Certain drug interactions can be harmful to the body or make the drug less effective. Severe reactions may require emergency medical attention. To avoid that from happening, talk to a pharmacist or health care expert and obtain the necessary drug information. 

Talk about the prescribing information in detail with anyone who has proper medical education so that you can make the most of the prazosin capsules you are taking. Regardless of whether you are using a 1 mg, 2 mg, or 5 mg dose for blood pressure, BPH, or PTSD.

An allergic reaction can also occur. Take extra caution when dealing with low blood pressure, poor mental health, and serious sleep disturbance. In case of a missed dose, talk to your pharmacist. They can advise you on the best course of action to take with this medication. 

Another option is to use the Cerner Multum nutraceutical, herbal, and drug database. This is a leading industry resource meant to help people use medicines safely. 

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Prazosin warnings

  • Loss of consciousness warning: Prazosin lowers your blood pressure which could lead to fainting, passing out, or loss of consciousness. This can occur within 30 to 90 minutes of your first prazosin dose. This can also happen if you increase your dose of prazosin too quickly, or if you start taking another blood pressure-lowering medication.
  • Prolonged erections warning: Prazosin may cause priapism, which is a persistent and painful penile erection. Priapism is a urologic emergency that can lead to permanent erectile dysfunction. Call your doctor or seek emergency medical help if your erection lasts more than four hours.
  • Intraoperative floppy iris syndrome warning: If you have an upcoming cataract surgery, taking prazosin can increase your risk of intraoperative floppy iris syndrome (IFIS). Inform your eye doctor of the medication you’re taking and they can discuss your options with you.

Can you overdose on prazosin?

Yes, you can overdose on prazosin. An overdose can happen when a patient takes too much of the medication, which can be accidental or intentional.

Common prazosin overdose symptoms include:

  • Dizziness
  • Drowsiness
  • Lightheadedness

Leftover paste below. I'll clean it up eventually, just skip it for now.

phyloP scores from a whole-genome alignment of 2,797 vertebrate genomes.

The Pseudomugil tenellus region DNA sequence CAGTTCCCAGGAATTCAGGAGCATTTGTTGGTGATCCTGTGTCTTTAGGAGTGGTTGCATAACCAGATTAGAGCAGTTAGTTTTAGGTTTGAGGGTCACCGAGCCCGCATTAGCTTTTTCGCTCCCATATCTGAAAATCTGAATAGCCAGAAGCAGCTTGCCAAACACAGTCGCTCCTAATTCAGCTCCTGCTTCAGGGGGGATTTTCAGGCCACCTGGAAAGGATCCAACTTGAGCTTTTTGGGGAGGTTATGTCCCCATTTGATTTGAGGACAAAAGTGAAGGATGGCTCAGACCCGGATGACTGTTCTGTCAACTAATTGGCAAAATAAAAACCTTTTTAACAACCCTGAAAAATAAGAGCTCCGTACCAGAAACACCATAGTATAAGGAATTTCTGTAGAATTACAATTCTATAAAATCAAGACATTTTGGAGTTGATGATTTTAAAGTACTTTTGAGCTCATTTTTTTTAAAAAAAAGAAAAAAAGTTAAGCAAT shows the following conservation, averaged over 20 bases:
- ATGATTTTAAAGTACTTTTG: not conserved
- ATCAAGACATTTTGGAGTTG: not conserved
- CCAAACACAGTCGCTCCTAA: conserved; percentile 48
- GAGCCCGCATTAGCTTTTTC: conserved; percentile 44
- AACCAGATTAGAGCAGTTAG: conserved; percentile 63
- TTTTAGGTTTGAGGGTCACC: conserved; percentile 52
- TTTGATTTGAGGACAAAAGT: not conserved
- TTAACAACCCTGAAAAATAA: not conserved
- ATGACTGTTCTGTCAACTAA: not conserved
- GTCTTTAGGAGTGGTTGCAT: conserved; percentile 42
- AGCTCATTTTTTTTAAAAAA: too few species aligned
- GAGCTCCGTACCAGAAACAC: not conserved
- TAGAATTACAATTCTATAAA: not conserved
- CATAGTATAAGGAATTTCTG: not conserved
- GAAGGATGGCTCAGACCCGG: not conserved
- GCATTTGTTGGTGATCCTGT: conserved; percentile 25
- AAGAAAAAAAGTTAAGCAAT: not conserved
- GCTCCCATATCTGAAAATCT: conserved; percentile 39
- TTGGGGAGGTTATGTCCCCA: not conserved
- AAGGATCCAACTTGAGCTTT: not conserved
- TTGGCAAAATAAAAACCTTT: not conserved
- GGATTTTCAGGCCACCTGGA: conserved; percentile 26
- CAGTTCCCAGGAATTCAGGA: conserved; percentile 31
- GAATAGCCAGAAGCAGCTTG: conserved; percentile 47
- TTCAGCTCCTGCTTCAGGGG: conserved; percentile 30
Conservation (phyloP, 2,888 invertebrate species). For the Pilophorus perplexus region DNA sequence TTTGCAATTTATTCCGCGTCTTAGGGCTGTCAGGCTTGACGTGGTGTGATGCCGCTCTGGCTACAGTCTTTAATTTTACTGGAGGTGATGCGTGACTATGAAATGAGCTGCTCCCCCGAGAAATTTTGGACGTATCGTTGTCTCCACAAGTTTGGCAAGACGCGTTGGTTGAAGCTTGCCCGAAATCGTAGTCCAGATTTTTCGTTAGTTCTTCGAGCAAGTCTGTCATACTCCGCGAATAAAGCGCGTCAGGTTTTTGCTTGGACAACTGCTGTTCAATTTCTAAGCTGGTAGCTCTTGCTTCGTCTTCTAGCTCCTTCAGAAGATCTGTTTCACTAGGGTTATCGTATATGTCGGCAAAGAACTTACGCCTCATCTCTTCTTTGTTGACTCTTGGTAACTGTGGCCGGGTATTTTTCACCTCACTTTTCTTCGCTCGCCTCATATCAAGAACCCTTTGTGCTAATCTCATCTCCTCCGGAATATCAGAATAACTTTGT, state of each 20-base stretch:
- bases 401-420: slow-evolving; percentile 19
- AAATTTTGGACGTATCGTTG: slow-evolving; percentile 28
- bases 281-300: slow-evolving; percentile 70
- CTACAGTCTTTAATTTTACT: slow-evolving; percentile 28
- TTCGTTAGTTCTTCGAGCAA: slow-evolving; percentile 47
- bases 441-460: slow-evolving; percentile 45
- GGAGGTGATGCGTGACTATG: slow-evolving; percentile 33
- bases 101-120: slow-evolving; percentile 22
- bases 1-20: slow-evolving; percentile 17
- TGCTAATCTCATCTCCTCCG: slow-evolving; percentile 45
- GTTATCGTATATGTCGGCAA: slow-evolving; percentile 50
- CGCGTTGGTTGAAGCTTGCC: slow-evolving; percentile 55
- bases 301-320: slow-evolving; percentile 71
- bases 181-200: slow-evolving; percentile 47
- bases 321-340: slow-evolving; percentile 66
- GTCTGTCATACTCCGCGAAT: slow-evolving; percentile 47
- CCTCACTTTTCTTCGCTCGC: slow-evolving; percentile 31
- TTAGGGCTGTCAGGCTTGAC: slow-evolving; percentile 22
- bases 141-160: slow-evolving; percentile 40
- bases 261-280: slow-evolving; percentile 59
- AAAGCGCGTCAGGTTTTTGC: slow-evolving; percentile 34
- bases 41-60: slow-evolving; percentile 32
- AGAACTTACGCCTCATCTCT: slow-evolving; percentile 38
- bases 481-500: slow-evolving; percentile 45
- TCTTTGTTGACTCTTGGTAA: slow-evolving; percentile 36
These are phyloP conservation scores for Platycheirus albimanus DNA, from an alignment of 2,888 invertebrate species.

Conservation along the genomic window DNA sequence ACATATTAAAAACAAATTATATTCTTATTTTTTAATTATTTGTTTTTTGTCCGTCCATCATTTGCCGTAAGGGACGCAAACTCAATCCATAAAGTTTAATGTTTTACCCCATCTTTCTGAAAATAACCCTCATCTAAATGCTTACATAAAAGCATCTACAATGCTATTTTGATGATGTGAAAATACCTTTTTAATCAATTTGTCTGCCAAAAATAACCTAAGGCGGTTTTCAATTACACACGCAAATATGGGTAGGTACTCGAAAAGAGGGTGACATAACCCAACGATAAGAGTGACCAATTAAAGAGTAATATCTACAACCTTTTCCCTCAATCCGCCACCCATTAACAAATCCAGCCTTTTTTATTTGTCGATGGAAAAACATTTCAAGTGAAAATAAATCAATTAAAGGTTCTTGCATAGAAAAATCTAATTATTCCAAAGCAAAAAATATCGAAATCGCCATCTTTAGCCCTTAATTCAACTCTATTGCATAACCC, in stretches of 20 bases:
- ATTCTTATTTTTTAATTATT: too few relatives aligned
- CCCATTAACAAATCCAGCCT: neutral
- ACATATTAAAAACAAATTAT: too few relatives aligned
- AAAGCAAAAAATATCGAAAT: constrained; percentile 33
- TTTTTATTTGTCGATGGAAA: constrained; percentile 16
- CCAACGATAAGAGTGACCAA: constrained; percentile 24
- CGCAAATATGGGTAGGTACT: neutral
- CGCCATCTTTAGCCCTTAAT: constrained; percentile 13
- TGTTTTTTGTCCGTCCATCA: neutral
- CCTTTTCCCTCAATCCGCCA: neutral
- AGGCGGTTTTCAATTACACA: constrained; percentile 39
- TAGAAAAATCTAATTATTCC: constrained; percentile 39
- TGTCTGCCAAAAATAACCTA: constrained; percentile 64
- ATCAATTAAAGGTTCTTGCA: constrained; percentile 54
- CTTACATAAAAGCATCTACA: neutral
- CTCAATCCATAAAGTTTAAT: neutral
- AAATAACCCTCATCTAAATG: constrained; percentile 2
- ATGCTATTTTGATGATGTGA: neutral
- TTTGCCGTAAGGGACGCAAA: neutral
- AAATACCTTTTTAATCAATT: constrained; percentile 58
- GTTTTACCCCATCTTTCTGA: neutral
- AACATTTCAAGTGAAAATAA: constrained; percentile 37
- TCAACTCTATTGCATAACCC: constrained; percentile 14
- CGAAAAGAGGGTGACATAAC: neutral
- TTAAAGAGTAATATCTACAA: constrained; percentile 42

• Decreased reflexes
  • Fainting

Natural alternatives to prazosin

Many people are interested in natural alternatives to prazosin. They want to skip the side effects with other solutions that create similar results. Although natural alternatives are very unlikely to cause serious side effects, they can’t replace conventional medication. They can, however, offer some benefits. 

For blood pressure, many spices and herbs can help. For hypotension, beetroot juice can come in handy. While for spiking blood pressure basil, parsley, garlic, thyme, and ginger can make a world of difference. 

For BPH, saw palmetto, ryegrass, pygeum, and beta-sitosterol are highly praised for their beneficial properties. They are the most widely used supplements for alleviating the symptoms of this condition, which have shown to offer particular promise. 

Conclusion 

Prazosin is a versatile medication with a number of uses. Recently, many studies have inspected the beneficial properties of this drug in controlling blood pressure, BPH problems, and nightmares associated with PTSD.

But, just like any similar product on the market, it too carries a risk in the form of adverse events and drug interactions. Also, patients with hypotension and other medical issues will need to consult an expert before taking it. 

Natural alternatives are available, but they can’t replace conventional medication. If you do want to use natural products, talk to a specialist. It’s crucial to take the necessary precautions and keep your health on the right track.

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Sources

  1. Basquez R, Pippin MM. Prazosin. [Updated 2022 Feb 17]. In: StatPearls [Internet]. Treasure Island (FL): StatPearls Publishing; 2022 Jan-. https://www.ncbi.nlm.nih.gov/books/NBK555959/
  2. Koola MM, Varghese SP, Fawcett JA. High-dose prazosin for the treatment of post-traumatic stress disorder. Ther Adv Psychopharmacol. 2014. https://www.ncbi.nlm.nih.gov/pmc/articles/PMC3896131/
  3. Rouleau JL, Warnica JW, Burgess JH. Prazosin and congestive heart failure: short- and long-term therapy. Am J Med. 1981. https://pubmed.ncbi.nlm.nih.gov/7246572/